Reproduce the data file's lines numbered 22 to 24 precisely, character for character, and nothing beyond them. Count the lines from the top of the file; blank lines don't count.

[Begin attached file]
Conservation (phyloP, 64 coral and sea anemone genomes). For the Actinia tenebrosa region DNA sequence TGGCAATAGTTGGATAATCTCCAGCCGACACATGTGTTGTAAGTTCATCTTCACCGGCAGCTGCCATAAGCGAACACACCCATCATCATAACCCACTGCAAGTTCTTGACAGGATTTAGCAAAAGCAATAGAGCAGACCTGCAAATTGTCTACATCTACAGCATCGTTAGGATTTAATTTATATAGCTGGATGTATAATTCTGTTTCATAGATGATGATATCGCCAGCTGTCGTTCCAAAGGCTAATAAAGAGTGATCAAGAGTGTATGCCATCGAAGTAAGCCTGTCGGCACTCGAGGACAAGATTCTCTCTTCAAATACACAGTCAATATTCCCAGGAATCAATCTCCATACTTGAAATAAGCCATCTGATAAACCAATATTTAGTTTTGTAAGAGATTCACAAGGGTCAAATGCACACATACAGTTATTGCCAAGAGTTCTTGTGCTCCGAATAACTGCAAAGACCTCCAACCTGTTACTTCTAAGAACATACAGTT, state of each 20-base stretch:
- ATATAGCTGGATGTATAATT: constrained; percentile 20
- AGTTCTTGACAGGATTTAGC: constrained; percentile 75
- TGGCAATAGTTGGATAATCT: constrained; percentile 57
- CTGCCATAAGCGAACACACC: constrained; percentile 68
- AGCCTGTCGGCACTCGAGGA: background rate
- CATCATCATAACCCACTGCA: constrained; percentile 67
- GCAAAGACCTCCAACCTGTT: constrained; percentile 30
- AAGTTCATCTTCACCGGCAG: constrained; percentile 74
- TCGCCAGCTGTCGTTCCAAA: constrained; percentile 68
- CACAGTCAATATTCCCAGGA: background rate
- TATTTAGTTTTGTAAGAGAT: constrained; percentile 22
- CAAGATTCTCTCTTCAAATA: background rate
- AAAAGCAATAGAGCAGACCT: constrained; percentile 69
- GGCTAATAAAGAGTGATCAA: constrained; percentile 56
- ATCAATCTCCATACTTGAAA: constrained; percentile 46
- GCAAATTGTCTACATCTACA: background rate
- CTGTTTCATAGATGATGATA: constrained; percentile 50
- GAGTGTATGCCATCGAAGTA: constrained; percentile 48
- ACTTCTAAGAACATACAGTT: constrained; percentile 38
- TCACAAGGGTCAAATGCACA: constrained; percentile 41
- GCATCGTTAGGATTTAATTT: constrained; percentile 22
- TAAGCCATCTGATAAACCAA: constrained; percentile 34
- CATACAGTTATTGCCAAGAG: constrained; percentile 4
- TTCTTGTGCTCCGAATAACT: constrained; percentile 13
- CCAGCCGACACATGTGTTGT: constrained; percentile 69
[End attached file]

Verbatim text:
- GCATCGTTAGGATTTAATTT: constrained; percentile 22
- TAAGCCATCTGATAAACCAA: constrained; percentile 34
- CATACAGTTATTGCCAAGAG: constrained; percentile 4